Police cases over 137-shot barrage unsettled 5 years later
By MARK GILLISPIE, Associated Press
CLEVELAND (AP) — Nearly five years after two unarmed black suspects died in a 137-shot barrage of Cleveland police gunfire, five officers fired for their roles are set to return to duty this week after an arbitrator reinstated their jobs.
Meanwhile, discipline and criminal charges against some officers involved in the case remain unsettled, lingering in what a union leader and a defense attorney describe as an unfair limbo.
Five supervisors accused of dereliction of duty are on restricted duty while waiting to see whether those charges are re-filed in a different court, and dozens of patrol officers disciplined for their roles in the chase await an arbitrator’s decision on whether to rescind that discipline.
Driver Timothy Russell and passenger Malissa Williams were killed in a suburban school parking lot in November 2012 after a chase that reached speeds of 100 mph and involved more than 60 police cars and 100 officers. The shootings drew international attention for the ferociousness of the police gunfire and questions about how and why it even happened.
The chase started with a beat-up Chevy Malibu driven by Russell backfiring as it passed Cleveland police headquarters. The sound reverberated off downtown buildings, convincing an officer outside that he’d been shot at.
The chase ended in an East Cleveland school parking lot where Russell and Williams had nowhere to run. A patrolman fired the first shot when Russell drove toward him. Twelve other officers, believing the officer had been shot at, began firing at the Malibu in what’s been described as a dangerous crossfire situation.
The families of Russell and Williams split $3 million paid by the city to settle a resulting lawsuit.
Six of the 13 officers who shot their weapons were fired, and an arbitrator ordered in June that five of them be reinstated. The exception was patrolman Michael Brelo, who was charged with involuntary manslaughter for firing 49 rounds, including the last 15 from the hood of the Malibu. A judge acquitted him at trial in May 2015.
Five supervisors accused of failing to control the chase remain on restricted duty with their cases unresolved. The former county prosecutor dropped their misdemeanor dereliction of duty charges in Cuyahoga County court, where the charges would have been heard by the judge who acquitted Brelo, and said those charges would be tried in East Cleveland. But charges against the supervisors haven’t been filed there, a defense attorney said.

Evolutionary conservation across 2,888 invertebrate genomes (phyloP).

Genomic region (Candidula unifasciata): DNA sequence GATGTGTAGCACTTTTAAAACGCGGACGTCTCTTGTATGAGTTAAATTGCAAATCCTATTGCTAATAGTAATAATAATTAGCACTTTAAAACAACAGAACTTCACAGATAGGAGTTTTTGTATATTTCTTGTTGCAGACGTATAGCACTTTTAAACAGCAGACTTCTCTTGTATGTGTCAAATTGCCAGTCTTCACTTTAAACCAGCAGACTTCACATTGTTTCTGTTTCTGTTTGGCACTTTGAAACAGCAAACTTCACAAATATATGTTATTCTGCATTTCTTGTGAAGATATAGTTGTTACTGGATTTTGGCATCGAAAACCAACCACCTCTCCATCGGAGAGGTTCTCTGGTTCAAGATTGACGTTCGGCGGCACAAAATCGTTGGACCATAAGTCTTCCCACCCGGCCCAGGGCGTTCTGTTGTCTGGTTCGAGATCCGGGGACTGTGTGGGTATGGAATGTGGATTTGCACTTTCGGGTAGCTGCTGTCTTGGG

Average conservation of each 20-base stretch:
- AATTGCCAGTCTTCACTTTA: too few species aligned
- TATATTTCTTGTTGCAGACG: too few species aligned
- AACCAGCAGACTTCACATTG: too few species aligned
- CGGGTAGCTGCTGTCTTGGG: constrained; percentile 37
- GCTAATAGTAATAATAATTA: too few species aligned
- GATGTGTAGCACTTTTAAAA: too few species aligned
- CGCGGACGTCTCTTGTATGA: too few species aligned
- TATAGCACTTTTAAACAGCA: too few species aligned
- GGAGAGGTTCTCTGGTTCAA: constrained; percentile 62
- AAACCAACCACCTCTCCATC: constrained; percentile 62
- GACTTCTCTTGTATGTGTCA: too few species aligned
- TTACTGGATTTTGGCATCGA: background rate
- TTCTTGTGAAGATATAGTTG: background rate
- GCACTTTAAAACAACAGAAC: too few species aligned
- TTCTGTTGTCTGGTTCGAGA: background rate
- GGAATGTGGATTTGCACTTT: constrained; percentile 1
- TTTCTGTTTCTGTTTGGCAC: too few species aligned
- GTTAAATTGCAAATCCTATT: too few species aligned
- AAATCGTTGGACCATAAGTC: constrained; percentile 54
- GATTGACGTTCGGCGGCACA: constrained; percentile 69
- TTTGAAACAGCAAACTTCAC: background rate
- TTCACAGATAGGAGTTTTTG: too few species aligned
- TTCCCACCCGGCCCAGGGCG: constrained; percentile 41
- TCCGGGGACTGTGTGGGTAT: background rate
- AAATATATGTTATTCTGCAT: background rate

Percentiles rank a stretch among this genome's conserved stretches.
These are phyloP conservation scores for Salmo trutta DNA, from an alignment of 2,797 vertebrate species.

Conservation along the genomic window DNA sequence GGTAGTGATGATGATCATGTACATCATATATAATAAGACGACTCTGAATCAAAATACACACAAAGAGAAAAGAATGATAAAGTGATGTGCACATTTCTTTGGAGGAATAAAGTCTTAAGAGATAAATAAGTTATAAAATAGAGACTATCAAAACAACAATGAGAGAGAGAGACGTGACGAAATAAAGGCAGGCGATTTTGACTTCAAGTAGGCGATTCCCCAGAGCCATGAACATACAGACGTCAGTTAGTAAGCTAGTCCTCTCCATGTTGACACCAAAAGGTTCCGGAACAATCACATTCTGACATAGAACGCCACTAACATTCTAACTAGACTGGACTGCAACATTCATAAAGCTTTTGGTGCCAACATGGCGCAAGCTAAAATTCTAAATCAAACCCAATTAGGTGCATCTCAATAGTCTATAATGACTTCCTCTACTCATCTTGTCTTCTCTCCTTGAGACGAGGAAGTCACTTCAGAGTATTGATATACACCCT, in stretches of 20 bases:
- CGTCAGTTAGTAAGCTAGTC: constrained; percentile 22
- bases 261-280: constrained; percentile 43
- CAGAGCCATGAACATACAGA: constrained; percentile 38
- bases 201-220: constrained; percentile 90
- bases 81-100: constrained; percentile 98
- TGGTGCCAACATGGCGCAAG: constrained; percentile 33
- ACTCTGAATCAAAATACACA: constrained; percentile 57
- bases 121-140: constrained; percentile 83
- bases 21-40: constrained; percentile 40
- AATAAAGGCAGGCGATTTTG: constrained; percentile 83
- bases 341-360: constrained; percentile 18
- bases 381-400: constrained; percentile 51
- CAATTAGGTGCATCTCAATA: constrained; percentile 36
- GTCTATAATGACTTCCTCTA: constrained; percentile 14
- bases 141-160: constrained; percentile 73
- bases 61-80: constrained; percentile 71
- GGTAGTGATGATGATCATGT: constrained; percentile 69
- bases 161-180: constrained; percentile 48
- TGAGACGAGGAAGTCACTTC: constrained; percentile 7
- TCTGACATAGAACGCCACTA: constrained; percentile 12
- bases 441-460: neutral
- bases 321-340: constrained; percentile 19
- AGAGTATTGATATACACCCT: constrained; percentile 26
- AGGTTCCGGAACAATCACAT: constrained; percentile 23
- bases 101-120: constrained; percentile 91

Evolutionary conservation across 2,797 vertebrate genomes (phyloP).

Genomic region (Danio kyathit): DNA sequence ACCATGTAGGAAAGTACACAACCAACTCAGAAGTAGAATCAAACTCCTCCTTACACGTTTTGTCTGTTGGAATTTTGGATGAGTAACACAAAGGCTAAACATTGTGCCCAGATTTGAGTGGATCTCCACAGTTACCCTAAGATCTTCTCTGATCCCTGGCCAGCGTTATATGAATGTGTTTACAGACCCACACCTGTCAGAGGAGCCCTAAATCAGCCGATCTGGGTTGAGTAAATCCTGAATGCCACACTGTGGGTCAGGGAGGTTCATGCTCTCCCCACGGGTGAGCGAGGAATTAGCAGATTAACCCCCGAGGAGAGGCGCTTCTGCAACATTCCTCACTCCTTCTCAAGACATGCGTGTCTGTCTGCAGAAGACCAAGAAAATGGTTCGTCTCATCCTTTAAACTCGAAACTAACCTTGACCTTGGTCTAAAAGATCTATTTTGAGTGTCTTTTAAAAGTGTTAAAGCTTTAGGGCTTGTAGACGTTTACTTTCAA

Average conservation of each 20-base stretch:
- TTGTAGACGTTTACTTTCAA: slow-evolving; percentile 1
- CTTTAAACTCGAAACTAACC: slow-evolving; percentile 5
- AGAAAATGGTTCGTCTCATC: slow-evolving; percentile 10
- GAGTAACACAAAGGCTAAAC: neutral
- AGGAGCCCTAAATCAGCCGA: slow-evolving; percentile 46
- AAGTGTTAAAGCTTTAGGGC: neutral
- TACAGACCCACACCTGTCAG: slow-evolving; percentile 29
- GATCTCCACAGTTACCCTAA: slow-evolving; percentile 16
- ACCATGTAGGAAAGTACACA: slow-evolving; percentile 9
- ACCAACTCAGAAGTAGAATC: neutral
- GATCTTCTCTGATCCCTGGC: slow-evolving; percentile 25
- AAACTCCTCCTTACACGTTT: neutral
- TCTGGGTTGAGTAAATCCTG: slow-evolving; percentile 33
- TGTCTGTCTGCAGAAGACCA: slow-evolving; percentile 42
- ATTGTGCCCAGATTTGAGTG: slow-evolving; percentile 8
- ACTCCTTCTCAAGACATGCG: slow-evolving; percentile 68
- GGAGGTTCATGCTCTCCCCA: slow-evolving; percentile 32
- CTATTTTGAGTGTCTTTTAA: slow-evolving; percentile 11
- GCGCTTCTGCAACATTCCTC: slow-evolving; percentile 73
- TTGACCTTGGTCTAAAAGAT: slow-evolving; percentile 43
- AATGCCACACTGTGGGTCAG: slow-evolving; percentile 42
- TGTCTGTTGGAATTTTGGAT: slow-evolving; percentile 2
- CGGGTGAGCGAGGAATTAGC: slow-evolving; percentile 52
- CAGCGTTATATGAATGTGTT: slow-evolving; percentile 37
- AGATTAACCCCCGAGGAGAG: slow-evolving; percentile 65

Willa Hemmons, East Cleveland’s prosecutor and law director, said Friday that she’s waiting on Judge William Dawson to decide whether to proceed and put their cases on his docket. She said the county prosecutor’s office has given her the evidence gathered for the case.
“I’m prepared to go forward with the trial whenever judge Dawson gives me the go ahead,” Hemmons said. “I haven’t had any conversations at all with the judge. As soon as he puts it on his docket, I will be prepared to litigate it.”
Dawson didn’t return telephone messages Friday.
For now, the five police supervisors aren’t allowed to interact with the public or earn additional money from moonlighting, and they’re stripped of their city-issued handguns.
Brian Betley, president of the Fraternal Order of Police chapter that represents the supervisors, said he’s frustrated that they remain “in limbo.”
“There needs to be some closure to it,” Betley said Friday. “Go ahead with trial or drop the whole thing and dismiss it — game over.”
David Grant, an attorney for one of the supervisors, said the situation is unfair. He said it’s his understanding that the office of the new county prosecutor, Michael O’Malley, wants no involvement in the case.
“They’ve been in limbo for years now,” Grant said. “We think the case should be dismissed. It’s a massive waste of taxpayer money.”
Dozens of officers who received lesser discipline, such as unpaid time off, for their roles in the chase are waiting to hear whether an arbitrator decides to rescind that discipline, according to the president of the union that represents patrol officers.
Cleveland Police Patrolmen’s Association President Steve Loomis said the disciplinary process following the 2012 shootings has been “driven by politics and the media.”
Loomis is known for his bombast in his defense and advocacy of patrol officers, but he also sounded a somewhat conciliatory note on Friday, saying some things have changed for the better since 2012.
“We need to move forward and put this behind us,” Loomis said. “And keep working to make these improvements to ensure the safety of officers and the public.”